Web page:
A photograph of a group of young African activists in the midst of an activity where everyone is spreading their arms wide apart

The Eco-anxiety in Africa Project

Interviews with Shelot Masithi & Lekwa Hope

I came to know Lekwa and Shelot after reaching out to folks at The Eco-Anxiety Africa Project (TEAP) wanting to hear from young climate leaders about eco-anxiety and other climate-related emotions, different ways to cope with these feelings, and specifically African perspectives in relation to a changing climate. 

Concern about climate change is a global reality, with almost seven in ten people agreeing that it is “a very, or extremely serious, problem.” This concern resides in our bodies, affecting our emotions and overall health. Within that gigantic segment of concerned global citizens are people from many walks of life: young and old, publics and policy-makers, artists and business executives, islanders, desert farmers and major city-dwellers. The point is: no one is exempt from the effects of climate change, it is indiscriminate, as youth climate leader Lekwa Hope reminds us. At the same time, countries in the Global South – particularly South Africa, Chile, Kenya and the Philippines – showed the highest levels of concern.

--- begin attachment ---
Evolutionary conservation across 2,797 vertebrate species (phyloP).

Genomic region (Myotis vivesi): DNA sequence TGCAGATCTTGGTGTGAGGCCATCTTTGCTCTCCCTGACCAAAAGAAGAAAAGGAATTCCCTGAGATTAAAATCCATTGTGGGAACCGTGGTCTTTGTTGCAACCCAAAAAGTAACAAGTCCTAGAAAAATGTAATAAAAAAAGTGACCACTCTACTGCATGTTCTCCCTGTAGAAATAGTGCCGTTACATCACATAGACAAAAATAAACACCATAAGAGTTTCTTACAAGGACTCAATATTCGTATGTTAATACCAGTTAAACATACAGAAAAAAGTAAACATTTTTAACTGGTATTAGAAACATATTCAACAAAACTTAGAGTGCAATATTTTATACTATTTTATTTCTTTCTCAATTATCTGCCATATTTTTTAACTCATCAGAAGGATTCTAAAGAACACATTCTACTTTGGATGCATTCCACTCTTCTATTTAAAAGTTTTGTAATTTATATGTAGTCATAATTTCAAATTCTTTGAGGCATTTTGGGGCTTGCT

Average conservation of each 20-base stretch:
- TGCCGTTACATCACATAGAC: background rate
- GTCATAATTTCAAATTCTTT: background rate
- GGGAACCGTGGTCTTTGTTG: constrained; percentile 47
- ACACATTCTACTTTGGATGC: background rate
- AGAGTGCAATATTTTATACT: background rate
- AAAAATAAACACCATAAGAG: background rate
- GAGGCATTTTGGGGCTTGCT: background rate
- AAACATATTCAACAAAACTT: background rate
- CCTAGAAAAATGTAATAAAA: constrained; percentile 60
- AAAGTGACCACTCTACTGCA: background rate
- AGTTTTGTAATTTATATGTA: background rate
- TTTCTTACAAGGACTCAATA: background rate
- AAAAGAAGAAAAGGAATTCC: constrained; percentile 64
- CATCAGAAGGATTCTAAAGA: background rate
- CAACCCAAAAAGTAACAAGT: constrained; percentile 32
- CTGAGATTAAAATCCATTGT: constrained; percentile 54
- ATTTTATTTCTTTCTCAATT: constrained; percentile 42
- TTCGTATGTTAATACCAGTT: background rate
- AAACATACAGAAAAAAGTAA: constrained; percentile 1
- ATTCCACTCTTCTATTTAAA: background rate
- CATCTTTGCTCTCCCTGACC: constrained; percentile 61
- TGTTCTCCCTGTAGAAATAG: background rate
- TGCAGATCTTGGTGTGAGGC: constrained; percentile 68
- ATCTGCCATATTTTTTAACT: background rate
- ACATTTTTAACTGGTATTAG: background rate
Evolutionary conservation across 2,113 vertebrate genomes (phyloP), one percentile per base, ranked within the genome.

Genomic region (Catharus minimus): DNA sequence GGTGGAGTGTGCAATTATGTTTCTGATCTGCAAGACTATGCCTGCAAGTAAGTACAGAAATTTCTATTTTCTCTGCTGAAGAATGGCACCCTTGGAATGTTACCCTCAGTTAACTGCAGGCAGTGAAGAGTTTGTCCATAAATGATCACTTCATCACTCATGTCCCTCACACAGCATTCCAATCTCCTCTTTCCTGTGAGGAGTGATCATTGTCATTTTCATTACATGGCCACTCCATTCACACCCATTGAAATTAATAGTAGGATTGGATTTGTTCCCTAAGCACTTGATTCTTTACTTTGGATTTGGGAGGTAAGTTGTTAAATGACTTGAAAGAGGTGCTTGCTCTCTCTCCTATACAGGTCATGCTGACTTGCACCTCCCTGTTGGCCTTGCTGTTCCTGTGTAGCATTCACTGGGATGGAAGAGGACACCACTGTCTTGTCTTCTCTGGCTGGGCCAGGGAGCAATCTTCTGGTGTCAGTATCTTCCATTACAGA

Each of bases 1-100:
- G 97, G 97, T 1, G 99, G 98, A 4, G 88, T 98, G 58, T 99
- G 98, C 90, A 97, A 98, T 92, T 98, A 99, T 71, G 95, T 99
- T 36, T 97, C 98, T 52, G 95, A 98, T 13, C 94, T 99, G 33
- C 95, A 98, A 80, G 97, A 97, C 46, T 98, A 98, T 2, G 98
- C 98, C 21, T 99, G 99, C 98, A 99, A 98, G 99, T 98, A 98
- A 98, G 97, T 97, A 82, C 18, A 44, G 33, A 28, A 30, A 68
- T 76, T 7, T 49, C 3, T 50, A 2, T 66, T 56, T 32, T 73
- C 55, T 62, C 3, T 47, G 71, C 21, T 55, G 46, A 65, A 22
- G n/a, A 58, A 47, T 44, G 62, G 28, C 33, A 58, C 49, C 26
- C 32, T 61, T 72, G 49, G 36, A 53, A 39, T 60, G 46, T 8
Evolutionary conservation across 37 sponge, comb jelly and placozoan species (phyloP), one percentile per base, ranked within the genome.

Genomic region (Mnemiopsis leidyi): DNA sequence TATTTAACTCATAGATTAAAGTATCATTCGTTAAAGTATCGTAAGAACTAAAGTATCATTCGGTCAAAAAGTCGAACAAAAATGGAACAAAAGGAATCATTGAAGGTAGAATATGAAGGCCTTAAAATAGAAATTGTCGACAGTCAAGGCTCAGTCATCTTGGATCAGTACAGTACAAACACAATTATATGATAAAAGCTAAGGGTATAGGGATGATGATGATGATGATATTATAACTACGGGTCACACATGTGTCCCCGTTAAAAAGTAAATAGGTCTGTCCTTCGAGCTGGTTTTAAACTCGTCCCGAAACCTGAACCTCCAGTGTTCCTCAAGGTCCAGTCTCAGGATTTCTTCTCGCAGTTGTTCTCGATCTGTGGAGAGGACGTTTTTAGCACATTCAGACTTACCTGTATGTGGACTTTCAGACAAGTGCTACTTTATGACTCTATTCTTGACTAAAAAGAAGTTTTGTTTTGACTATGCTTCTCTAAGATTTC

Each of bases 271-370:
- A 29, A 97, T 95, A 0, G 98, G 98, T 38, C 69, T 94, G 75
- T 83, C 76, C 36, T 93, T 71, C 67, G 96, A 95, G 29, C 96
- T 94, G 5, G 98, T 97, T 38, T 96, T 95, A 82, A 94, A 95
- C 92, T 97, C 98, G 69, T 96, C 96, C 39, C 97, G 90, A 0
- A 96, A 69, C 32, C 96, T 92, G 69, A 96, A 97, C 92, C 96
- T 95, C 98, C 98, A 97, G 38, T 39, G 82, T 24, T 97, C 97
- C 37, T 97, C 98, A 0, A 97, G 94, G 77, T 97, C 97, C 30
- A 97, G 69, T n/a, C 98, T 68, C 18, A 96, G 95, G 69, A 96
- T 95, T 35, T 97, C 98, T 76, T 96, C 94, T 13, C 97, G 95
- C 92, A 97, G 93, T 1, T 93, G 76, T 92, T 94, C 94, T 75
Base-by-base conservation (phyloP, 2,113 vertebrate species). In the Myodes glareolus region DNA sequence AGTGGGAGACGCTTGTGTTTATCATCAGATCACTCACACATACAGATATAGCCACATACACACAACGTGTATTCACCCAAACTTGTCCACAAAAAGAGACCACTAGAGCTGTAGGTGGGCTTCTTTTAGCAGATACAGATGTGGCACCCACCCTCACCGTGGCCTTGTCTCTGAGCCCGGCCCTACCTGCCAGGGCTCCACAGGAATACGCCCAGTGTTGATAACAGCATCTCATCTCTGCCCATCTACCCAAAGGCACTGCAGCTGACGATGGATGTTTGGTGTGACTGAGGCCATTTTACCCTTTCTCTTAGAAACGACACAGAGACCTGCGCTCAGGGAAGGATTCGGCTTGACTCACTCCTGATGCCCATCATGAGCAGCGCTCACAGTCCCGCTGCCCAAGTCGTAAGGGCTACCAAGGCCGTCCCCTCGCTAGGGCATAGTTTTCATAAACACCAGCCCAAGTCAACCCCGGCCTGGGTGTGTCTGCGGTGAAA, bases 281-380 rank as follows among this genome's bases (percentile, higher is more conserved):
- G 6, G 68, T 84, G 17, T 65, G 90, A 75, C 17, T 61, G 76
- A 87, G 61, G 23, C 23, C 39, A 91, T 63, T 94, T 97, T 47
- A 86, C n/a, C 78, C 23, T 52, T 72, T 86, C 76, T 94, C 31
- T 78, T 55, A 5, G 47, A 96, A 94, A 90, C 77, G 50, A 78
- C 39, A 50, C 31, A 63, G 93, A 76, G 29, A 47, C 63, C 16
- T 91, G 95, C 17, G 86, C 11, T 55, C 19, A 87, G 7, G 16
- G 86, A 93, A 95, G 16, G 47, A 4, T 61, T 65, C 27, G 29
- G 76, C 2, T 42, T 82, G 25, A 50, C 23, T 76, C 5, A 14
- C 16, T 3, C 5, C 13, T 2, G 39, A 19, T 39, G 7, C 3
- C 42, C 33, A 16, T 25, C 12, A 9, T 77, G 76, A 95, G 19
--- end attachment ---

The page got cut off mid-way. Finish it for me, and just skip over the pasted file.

Lekwa Hope and Shelot Masithi share their personal stories of understanding eco-emotions from their unique positions in the world. Lekwa is a sustainability champion and researcher with a focus on climate change, economic development, and closing the gap in climate education in Nigeria. Shelot is a young environmental activist from South Africa and the founder of She4Earth, an organisation educating children and youths about environmental crises with solutions rooted in Ubuntu. 

Read Lekwa’s interview  / Read Shelot’s interview

Interviews by Maddy Kelly


Join Shelot Masithi and Lekwa Hope In Conversation: Eco-anxiety informed by African Perspectives on 21 May, 4pm5pm (WAT/BST). Please note this event is free but you have to register via this link. If you wish to donate then head to The Eco-Anxiety Africa Project (TEAP).